Every Word

September 1, 2014 | By More

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“Tasha knows how to write a story and pull you in right from the beginning. It definitely kept me wanting to read and turning the pages to see what was going to happen next.”

“WOW, ummmm I don’t even know how to start this… WOW. I have been put through so much during this book! I felt sooo much emotion…”

“I am still in a state of euphoric bliss from how fantastic this novel was. I feel it is impossible to properly express how much I loved this book and do it justice but I am going to try. Every Breath should have an enormous neon sign above it blinking, ‘I AM AMAZING!’ I am completely shocked by the emotional and physical reaction I had to this book.”

“All I can say is that Tasha Ivey is amazing. She grabs me and I hold on tight.”

The endorsements above are just a few of the over 2,800 reviews of Tasha Ivey’s book, Every Breath. The book rated an average of 4.28 stars out of a maximum five on the popular book lover’s social network, goodreads.com. With two more books in print – each with similar reviews — and the planned release of books four and five this fall and winter, the 35-year-old Dover resident is making waves in the literary world. Tasha’s books fall under the new adult romance genre. They feature college or fresh out of college characters making the transition into adulthood, and they have a large and growing fan base across the country.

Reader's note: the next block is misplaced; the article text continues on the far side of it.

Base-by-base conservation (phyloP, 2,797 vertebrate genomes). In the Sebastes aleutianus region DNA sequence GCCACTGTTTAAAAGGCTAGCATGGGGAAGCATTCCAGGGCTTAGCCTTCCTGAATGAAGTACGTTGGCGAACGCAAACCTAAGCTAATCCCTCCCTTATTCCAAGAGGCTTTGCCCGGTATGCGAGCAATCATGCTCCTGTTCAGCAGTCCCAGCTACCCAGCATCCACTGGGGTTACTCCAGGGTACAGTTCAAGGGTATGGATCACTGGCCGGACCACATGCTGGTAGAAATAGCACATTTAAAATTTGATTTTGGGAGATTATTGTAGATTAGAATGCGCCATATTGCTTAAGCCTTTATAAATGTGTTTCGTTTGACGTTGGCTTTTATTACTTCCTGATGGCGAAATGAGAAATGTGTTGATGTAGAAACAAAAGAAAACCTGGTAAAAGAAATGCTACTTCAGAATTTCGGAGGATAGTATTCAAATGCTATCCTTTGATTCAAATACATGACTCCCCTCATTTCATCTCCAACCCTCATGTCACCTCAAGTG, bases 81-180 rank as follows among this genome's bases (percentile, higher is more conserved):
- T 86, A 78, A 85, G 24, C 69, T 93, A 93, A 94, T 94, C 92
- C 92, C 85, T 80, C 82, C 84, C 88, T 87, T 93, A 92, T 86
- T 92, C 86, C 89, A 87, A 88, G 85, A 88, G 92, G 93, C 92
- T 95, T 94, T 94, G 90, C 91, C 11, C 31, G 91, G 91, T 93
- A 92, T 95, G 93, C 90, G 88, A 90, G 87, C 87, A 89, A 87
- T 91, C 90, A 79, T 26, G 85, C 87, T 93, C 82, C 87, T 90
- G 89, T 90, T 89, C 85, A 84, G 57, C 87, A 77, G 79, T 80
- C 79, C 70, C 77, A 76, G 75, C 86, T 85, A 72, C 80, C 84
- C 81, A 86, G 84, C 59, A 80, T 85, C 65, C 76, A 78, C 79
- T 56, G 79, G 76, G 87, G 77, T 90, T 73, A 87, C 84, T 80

Despite her national appeal and rave reviews, Tasha isn’t a full time writer… yet. Besides writing novels that garner emotional reviews from readers, Tasha is the office manager at Dover Elementary school.

Tasha was born in Helena, Arkansas, and moved to Russellville in 1991. She moved to Dover in 1996 and graduated from Dover High School in 1997. She is married to Robin Ivey, and is the mother of Chase, age 14, and Caydee, age 10. Wife, mother, writer and administrator makes for a busy life, but I was able to sit down with Tasha for an inside look at the writing aspect of her life.

Johnny Sain: Did you write when you were younger? Did you keep a journal or anything?
Tasha Ivey: I wasn’t much of a writer when I was young. I was a reader. That was my hobby; I read. My mom even jokes that when I was a baby, couldn’t read yet, she would set, me on this pallet on the floor and I would look at this book for an hour and never move. She said she couldn’t figure out why everyone thought having kids was a big deal because she could just put me on the floor and I would look at books forever. I was an early reader, started reading at about four. I didn’t really start writing until I was around 30.

JS: We have some similarities here. I didn’t write anything, creative or journalistic, until I was 39 or 40, but I’ve always been a reader.